Skip navigation
Skip navigation

Public policy for biodiversity conservation: evaluating outcomes, opportunities and risks

Evans, Megan Catherine

Description

The conservation of biodiversity is a daunting and complex public policy challenge. Over the past three decades, two clear themes have emerged in conservation science, policy and practice: greater experimentation with market-based policy instruments (MBIs); and an increased concern over the effectiveness of conservation policies. These two themes are interrelated, as a key driver of the rise in prominence of MBIs has been the promise of more effective,...[Show more]

dc.contributor.authorEvans, Megan Catherine
dc.date.accessioned2017-11-15T03:48:45Z
dc.identifier.otherb47392861
dc.identifier.urihttp://hdl.handle.net/1885/133677
dc.description.abstractThe conservation of biodiversity is a daunting and complex public policy challenge. Over the past three decades, two clear themes have emerged in conservation science, policy and practice: greater experimentation with market-based policy instruments (MBIs); and an increased concern over the effectiveness of conservation policies. These two themes are interrelated, as a key driver of the rise in prominence of MBIs has been the promise of more effective, efficient and equitable conservation than that which is possible under ‘traditional’ regulatory approaches. However, scarce evidence is available on the efficacy of regulatory policies and MBIs alike, and it has been argued that “better theory, better methods, and better data” are required if conservation policies are to be more frequently and rigorously evaluated for effectiveness. This focus on the technical challenges of policy evaluation is incomplete, as effectiveness of conservation policy is influenced not only by the choice of policy instrument or combination thereof, but also the actors involved, the relevant institutional, social and political contexts, and decisions made at various stages of the policy process. In this thesis, I investigate the challenges and complexities associated with conservation policy in Australia, an advanced and politically stable economy. Using an interdisciplinary, mixed methods approach, I consider regulatory and market-based policy responses to a major driver of biodiversity loss, deforestation, and evaluate what outcomes, opportunities and risks these policies present for conservation. In Chapter Two, I document the recent shift away from ‘command and control’ policy responses to deforestation in Australia, and towards self-regulation and MBIs. Despite this change in policy style, little is known of their efficacy. In Chapter Three, I use a spatially explicit bent-cable regression model to evaluate what effect regulatory policies have had on the rate of deforestation in Queensland, Australia. I find some evidence of a policy effect after adjusting for covariates, but extreme variation in regional deforestation trends reduces this effect at the state level. In Chapter Four, I present findings which confirm that carbon farming is economically viable in degraded Queensland agricultural landscapes under an estimated $5 t CO2e-1 carbon price. In practice however, large-scale reforestation has not occurred despite being the ‘rational’ option, in part due to policy complexity and political uncertainty. In the final three empirical chapters, I consider challenges in the design, implementation and evaluation of biodiversity offset policy. In Chapter Five I describe a mathematical framework used to underpin the Australian Environmental Offsets Policy, which was designed to deliver ‘no net loss’ outcomes for protected matters. I subsequently illustrate in Chapters Six and Seven that improvements to policy design do not necessarily lead to better policy outcomes, due to complexities that emerge through policy implementation in the context of multi-actor, multi-level environmental governance. I draw on qualitative data from interviews with key informants to describe potential risks to biodiversity outcomes under current offset policy settings, including: ambiguous responsibility for long term security and management, fragmentation within government departments at the federal and state levels, and a lack of transparency and public accountability. I conclude the thesis and provide future research directions in Chapter Eight.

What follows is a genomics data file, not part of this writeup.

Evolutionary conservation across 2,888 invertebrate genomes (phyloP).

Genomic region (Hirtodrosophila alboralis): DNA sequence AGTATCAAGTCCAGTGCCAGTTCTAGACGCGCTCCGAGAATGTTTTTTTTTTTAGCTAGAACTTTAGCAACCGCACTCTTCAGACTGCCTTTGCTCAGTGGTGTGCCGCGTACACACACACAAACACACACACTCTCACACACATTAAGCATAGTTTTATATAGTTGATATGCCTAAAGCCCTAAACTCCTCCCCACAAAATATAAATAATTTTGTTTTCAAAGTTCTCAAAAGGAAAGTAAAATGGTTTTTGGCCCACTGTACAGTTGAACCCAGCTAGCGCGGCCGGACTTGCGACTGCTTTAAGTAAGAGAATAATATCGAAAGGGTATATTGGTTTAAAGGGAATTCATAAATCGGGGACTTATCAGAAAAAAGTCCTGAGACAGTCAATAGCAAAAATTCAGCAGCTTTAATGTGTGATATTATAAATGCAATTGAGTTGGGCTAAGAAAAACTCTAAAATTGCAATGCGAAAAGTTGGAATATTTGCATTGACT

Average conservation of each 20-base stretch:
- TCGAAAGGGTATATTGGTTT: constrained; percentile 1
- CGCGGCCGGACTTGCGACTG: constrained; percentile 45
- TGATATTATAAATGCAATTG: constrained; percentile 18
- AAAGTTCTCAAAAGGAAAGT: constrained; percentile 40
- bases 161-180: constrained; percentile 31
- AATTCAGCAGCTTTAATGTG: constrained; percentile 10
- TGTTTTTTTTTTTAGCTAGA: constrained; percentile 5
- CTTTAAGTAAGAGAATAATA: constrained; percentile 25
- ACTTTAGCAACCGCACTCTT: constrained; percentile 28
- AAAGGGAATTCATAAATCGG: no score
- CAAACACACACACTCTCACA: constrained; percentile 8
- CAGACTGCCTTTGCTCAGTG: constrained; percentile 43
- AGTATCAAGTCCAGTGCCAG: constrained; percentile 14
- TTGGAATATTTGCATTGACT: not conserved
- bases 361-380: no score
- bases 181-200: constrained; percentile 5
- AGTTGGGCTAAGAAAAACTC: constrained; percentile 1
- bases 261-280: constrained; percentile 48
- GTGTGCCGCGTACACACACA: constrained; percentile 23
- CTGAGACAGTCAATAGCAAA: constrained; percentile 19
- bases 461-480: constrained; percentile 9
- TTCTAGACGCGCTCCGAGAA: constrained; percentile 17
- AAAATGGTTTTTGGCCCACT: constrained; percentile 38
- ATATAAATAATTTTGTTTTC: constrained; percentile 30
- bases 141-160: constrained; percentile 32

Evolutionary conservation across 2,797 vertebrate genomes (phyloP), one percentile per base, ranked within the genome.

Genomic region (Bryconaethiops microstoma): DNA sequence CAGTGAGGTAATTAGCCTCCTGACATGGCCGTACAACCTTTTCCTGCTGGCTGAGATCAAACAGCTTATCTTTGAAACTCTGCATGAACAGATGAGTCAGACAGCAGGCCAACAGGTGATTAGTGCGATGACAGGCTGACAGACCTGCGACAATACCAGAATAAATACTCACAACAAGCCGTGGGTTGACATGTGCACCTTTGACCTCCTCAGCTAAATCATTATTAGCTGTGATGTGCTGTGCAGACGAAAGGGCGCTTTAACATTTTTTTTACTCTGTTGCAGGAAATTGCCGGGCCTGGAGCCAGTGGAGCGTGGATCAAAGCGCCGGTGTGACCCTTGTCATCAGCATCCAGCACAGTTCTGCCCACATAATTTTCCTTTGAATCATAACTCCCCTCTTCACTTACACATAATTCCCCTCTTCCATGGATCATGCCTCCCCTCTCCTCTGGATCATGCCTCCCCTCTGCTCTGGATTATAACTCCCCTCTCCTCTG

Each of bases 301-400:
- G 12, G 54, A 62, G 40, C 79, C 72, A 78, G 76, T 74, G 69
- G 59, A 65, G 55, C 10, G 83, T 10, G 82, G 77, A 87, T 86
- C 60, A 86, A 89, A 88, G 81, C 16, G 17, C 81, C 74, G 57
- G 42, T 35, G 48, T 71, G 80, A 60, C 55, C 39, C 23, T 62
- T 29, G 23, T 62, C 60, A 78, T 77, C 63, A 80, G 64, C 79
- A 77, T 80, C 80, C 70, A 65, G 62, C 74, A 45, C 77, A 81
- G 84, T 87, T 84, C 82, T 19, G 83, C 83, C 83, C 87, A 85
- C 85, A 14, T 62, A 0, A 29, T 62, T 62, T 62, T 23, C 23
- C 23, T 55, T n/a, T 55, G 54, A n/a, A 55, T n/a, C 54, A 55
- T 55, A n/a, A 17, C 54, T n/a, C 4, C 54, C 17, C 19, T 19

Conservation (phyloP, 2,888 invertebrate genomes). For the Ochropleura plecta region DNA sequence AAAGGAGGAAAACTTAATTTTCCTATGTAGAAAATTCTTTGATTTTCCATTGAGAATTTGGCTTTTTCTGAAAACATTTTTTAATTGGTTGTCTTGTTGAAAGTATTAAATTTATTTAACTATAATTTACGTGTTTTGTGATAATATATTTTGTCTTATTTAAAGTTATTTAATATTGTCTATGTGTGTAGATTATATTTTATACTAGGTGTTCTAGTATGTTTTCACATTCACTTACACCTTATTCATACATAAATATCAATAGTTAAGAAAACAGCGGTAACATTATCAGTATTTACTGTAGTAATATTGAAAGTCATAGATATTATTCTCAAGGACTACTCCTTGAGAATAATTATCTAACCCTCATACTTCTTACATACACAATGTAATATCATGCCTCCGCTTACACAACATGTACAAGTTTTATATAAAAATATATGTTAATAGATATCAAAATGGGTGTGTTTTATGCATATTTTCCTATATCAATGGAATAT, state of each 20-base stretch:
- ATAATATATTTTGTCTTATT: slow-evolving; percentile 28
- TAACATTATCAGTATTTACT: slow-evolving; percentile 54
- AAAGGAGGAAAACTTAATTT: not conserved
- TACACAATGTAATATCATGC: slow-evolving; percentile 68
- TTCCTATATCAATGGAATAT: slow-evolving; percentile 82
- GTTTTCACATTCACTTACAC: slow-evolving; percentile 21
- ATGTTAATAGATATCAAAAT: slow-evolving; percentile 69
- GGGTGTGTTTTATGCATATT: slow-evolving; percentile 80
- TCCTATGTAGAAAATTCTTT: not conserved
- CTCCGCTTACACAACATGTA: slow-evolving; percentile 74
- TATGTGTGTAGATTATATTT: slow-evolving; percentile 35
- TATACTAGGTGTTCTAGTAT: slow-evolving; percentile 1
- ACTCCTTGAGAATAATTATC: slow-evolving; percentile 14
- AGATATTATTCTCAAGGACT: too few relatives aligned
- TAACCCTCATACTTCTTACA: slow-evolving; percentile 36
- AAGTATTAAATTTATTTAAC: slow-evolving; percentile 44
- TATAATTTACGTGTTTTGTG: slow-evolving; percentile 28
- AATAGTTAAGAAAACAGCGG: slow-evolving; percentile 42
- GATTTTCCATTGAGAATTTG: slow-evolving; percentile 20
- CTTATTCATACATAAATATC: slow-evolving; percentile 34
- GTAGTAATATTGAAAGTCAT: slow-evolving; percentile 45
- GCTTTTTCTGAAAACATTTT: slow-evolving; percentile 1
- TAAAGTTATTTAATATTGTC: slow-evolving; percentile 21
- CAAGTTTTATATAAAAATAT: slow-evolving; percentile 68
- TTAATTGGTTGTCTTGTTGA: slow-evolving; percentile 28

dc.language.isoen
dc.subjectDeforestation
dc.subjectevaluation
dc.subjectpublic policy
dc.subjectbiodiversity conservation
dc.subjectenvironmental governance
dc.subjectmarket based instruments
dc.subjectenvironmental regulation
dc.subjectmixed methods
dc.subjectinterdisciplinary research
dc.titlePublic policy for biodiversity conservation: evaluating outcomes, opportunities and risks
dc.typeThesis (PhD)
local.contributor.supervisorHussey, Karen
local.contributor.supervisorcontactkaren.hussey@anu.edu.au
dcterms.valid2017
local.description.notesthe author deposited 15/11/2017
local.type.degreeDoctor of Philosophy (PhD)
dc.date.issued2017
local.contributor.affiliationFenner School of Environment and Society, College of Medicine, Biology and Environment, The Australian National University
local.identifier.doi10.25911/5d70f078b9410
dc.provenance6.2.2020 - Made open access after no response to emails re: extending restriction.
local.mintdoimint
CollectionsOpen Access Theses

Download

File Description SizeFormat Image
Evans Thesis 2017.pdf5.53 MBAdobe PDFThumbnail


Items in Open Research are protected by copyright, with all rights reserved, unless otherwise indicated.

Updated:  19 May 2020/ Responsible Officer:  University Librarian/ Page Contact:  Library Systems & Web Coordinator